Homeowners across the United States have experienced widespread power outages this year due to extreme weather events—such as the Texas winter storm in February and the heat dome across the northwest this summer. A portable home generator is a valuable asset during a power outage, but improper use of a generator can lead to significant safety risks.
Read on for some key things to consider before using an at-home power generator.
Make sure you have the right size and fuel type.
Do you want a generator that can power your entire home? Or do you just need a few outlets to tide you over until the power comes back on?
Figure out what appliances you want to power and calculate the total running wattage of each device. Multiply this number by three to determine the “starting wattage” and then add the running wattage and starting wattage together. This will ensure that you have enough power to handle any surges that occur when the appliance turns on. It’s a good best practice to never exceed 90% of your generator’s maximum capacity.
You’ll also want to consider the type of fuel your generator requires. Do you prefer to use natural gas? Propane? Diesel? This could determine what brand or style of generator you need.
Always run your generator outdoors.
Just like your vehicle, power generators produce carbon monoxide while they run. Never use a generator indoors—and that goes for your garage, too! It’s also a good idea to install carbon monoxide detectors in your home to alert you in the event of an emergency.
Set your generator on a flat, dry surface away from your home’s air conditioner or air vents. Always use proper outdoor extension cords and make sure the outlets are GFCI protected to prevent shock.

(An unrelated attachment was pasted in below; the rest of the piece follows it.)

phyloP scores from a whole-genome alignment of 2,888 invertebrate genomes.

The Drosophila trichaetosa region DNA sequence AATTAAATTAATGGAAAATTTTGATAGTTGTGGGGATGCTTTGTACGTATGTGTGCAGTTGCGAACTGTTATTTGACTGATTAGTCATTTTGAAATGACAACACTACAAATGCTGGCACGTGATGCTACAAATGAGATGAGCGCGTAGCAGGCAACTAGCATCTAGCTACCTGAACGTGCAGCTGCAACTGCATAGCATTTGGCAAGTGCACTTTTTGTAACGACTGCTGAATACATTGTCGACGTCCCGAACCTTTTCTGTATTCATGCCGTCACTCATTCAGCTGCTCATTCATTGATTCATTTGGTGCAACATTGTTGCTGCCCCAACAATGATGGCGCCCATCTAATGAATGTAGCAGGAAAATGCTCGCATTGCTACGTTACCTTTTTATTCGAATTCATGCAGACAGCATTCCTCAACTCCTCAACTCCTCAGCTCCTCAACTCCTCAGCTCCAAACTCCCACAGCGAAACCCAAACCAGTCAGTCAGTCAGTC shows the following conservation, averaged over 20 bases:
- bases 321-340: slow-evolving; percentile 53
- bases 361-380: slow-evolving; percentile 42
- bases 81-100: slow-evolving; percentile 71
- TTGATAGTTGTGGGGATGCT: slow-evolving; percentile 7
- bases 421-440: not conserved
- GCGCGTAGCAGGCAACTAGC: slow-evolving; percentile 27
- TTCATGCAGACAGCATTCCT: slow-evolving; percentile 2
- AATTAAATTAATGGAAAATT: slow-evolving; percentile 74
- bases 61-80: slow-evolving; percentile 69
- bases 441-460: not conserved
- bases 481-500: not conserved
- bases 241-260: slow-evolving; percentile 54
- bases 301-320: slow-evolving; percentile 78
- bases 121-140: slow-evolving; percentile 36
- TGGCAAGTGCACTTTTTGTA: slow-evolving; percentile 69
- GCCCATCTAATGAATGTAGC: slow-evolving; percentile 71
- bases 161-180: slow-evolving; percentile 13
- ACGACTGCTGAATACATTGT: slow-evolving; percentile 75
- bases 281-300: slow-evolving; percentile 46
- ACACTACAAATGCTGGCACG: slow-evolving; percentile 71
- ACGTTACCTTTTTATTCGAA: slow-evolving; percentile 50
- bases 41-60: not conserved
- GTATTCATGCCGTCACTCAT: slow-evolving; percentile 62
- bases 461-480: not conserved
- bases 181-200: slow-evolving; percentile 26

Know what to do if there is an emergency.
Treat your power generator like a major appliance and be aware of the possible safety risks, such as electrical shock or fire. Never use water to put out an electrical fire—smother any flames with baking soda or a Class C fire extinguisher instead. Always ensure you have two clear paths to safety before attempting to put out a fire yourself and call 911 first!
Never backfeed your generator to your home.
“Backfeeding” refers to the practice of connecting your generator directly to your home’s electrical panel. This not only sends power to your home but also energizes the utility lines in your neighborhood which could shock utility workers who are attempting to restore power. Backfeeding also creates significant electrocution and fire hazard inside your home, which is why it is illegal.
At JDP Electric, we know how important it is to have a reliable source of power for your home or business. We also know how dangerous it can be when electricity is mishandled. That’s why we’re here to help with any questions or concerns you may have! For prompt, reliable, experienced electrical service—including electrical upgrades and generator installation—call 701-232-1991 today!